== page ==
For the first time, the University of Wisconsin-owned Eagle Heights Apartments will be open to undergraduate students at the start of the 2020-2021 academic calendar year.
The Eagle Heights apartment complex, located on the 80 route past the Lakeshore residence hall area, is home to 1,050 apartments. Ninety-nine of these apartments will be sectioned off as a new sub-complex called The 100s at Eagle Heights.
Historically, Eagle Heights has been exclusively available to graduate students, PhD researchers and students with families, as well as academic faculty. The 951 apartments not included in The 100s will still be offered to this same group, but the 99 remaining apartments will now be offered to non-freshman undergraduates, transfer students and international students.
Director of University Housing Jeffrey Novak said the change will not affect any current residents of The 100s or future residents of the Eagle Heights apartments that are not apart of The 100s.
“Residents currently living in The 100s were notified before signing this year’s lease and will be offered apartments in other units of Eagle Heights for next year if they choose to stay in the community,” Novak said.
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Novak expects The 100s to be a suitable choice for many non-freshman undergraduate students because it provides the convenience of being billed through University Housing at comparable prices to those of other housing options, as well as an option that still includes university resources and support services.
Part of the change comes from the need to accommodate the growth in undergraduate enrollment at UW.
“This is a temporary change to manage growth in UW-Madison’s undergraduate enrollment and increasing demand,” Novak said. “By using this space to offer new options to returning non-freshmen, it allows us to accommodate more first-year students in the residence halls.”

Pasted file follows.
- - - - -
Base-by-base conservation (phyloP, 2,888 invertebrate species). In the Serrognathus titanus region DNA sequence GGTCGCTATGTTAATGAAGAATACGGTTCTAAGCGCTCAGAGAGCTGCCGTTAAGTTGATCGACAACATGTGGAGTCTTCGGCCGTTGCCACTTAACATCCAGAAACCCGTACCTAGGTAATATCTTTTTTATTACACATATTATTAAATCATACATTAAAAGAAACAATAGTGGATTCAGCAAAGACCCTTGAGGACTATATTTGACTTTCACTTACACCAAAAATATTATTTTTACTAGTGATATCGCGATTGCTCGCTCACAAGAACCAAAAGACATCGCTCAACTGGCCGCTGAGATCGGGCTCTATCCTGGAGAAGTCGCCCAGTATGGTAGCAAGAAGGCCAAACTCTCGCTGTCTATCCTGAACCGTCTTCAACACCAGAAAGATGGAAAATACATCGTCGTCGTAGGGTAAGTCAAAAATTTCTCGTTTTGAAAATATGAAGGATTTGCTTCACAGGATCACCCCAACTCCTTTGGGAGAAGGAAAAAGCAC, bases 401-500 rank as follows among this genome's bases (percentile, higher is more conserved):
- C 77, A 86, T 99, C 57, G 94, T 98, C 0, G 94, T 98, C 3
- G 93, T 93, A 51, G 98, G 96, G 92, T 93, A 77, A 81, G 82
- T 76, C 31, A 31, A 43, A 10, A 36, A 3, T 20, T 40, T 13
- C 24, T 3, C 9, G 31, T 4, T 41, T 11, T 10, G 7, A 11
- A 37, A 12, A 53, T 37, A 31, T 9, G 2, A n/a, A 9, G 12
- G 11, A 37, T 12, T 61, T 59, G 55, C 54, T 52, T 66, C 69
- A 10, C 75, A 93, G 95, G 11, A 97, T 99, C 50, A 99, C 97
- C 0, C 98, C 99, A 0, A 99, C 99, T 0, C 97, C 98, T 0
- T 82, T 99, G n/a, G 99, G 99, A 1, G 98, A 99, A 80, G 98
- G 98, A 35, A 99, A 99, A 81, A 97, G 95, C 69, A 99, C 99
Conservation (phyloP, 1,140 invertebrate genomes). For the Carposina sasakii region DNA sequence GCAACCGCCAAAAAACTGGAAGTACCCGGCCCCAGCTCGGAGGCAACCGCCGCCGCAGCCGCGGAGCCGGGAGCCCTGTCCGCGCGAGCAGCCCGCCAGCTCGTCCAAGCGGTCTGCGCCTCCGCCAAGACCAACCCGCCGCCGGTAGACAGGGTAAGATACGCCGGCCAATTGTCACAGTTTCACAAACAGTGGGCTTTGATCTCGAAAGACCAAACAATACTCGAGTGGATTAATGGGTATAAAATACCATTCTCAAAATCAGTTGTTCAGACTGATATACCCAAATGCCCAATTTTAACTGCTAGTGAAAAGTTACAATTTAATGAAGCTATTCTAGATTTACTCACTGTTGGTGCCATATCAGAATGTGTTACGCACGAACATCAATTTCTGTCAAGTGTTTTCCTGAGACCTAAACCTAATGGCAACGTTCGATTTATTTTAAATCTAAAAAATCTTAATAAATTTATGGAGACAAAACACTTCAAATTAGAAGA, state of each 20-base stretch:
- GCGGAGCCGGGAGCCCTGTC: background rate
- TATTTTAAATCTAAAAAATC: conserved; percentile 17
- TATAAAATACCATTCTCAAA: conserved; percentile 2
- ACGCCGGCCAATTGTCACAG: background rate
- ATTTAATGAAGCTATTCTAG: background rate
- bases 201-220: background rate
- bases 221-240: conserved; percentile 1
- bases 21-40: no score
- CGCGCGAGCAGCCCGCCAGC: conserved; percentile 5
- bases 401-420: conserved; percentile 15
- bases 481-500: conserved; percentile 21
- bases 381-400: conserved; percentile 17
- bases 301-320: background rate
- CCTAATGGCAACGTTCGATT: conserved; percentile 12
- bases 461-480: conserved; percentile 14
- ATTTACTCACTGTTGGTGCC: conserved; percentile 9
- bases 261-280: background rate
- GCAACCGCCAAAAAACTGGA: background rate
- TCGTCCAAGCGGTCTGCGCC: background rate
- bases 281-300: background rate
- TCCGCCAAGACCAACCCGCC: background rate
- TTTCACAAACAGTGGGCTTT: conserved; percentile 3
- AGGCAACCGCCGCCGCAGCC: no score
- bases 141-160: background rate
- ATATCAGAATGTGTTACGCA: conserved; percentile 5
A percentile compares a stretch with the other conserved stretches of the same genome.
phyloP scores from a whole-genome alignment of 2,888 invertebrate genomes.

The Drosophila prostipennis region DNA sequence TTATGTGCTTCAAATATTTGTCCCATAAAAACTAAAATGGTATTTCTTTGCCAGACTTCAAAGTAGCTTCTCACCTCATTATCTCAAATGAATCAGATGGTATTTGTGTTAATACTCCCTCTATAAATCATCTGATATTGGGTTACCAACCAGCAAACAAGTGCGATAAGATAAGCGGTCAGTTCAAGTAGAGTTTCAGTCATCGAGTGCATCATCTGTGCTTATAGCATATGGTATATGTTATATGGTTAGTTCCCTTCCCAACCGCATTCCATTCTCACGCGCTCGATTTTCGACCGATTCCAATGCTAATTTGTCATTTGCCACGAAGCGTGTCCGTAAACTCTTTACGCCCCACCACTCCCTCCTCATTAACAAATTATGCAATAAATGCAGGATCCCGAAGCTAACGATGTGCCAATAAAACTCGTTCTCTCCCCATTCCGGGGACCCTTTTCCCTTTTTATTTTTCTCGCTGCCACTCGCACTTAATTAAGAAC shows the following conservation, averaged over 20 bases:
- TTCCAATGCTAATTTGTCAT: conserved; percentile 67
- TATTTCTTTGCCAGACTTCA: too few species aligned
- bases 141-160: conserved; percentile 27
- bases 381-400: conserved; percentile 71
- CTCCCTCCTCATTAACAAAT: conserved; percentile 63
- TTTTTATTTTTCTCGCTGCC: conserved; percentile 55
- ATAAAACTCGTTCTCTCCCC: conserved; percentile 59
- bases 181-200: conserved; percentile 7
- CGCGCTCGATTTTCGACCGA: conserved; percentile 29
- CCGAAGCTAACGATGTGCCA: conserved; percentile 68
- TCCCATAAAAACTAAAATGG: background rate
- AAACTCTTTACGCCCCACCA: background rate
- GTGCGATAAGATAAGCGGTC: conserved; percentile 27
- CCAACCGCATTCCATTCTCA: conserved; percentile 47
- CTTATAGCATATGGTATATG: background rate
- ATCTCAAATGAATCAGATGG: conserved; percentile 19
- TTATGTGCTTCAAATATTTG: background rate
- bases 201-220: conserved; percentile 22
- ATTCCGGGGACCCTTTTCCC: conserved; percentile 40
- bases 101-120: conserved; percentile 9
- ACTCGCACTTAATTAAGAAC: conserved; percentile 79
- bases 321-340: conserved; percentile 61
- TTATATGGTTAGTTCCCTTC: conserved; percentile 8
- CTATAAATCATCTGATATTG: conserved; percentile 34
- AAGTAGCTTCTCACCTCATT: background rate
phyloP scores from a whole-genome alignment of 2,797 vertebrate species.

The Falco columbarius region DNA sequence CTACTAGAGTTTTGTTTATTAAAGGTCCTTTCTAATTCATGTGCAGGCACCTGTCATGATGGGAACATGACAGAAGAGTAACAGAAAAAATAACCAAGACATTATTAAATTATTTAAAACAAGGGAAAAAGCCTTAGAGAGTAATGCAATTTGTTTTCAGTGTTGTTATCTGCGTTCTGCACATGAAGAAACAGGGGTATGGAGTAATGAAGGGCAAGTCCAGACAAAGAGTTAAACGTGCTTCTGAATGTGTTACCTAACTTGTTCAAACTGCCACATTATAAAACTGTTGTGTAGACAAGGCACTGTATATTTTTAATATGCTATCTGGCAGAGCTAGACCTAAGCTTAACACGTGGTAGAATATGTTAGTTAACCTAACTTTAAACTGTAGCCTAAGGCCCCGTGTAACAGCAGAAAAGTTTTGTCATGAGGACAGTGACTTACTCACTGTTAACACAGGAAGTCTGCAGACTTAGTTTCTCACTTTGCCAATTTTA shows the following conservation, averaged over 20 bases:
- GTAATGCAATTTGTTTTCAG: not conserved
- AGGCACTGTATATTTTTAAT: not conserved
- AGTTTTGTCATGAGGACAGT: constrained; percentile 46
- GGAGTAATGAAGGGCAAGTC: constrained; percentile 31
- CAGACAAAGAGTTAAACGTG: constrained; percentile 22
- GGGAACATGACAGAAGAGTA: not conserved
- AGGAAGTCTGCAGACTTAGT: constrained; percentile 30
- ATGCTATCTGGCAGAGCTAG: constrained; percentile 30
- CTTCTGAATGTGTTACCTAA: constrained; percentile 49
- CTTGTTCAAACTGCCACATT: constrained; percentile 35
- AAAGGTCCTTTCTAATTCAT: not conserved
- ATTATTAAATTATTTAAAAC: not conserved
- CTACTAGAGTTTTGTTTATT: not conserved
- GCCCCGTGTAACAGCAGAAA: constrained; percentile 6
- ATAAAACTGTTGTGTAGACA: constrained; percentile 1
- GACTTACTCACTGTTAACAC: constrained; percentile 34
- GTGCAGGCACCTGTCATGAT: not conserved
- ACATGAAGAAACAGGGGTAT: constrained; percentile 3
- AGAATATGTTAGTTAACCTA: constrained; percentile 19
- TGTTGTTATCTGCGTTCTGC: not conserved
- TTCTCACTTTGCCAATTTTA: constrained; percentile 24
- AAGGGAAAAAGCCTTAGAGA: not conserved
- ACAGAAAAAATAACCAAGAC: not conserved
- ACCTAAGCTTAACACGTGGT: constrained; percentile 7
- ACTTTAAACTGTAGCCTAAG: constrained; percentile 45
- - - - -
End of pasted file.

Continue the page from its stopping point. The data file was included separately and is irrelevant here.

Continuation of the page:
As of now, if returning non-freshman students want to live with University Housing, their options are typically limited to residence halls. While some students want to specifically live in a dorm again, others have no preference but simply take what University Housing has to offer out of convenience.
UW sophomore Nikki Kehoe is one of those students.
“As a STEM major, I am very busy pretty much always, and last year I remember that come October, and everyone was starting to think of where they were going to live the next year,” Kehoe said. “October-November is midterm season! I didn’t have time to try to quickly find something that was in a good location and that was somewhat similar to what my parents were paying for my dorms, so I just decided to go through University Housing again, and I ended up in Dejope.”
Novak and his team’s main goal is to have alternative options for students like Kehoe. The 100s offer an alternative closer to off-campus living with the convenience of being organized through the university.
Novak said that the university hopes to offer some other on-campus options for students who want to stay in University Housing to make sure they have enough space for freshmen.
Novak said this is just one option to temporarily fix the problem of not having enough space for freshmen. The university sees the need to find more solutions so that it can sustain its growth, but at the moment, this is just one temporary solution that the housing team has come up with.
In the last three classes, the class sizes have increased by several hundred students in response to about a 3% increase in the number of applicants. The class of 2021 had a class size of 6,610 students. The class of 2022 had a class size of 6,862 students, and this year’s newest class of 2023’s class size is 7,550 students. If UW continues to get more interest and applicants, the housing team will have to look into more options beyond The 100s to ensure the larger freshman class sizes can be accommodated.
“University Housing is exploring the best long-term options for managing this growth, but no plans for new construction have been made beyond the added floors on Witte and Sellery,” Novak said.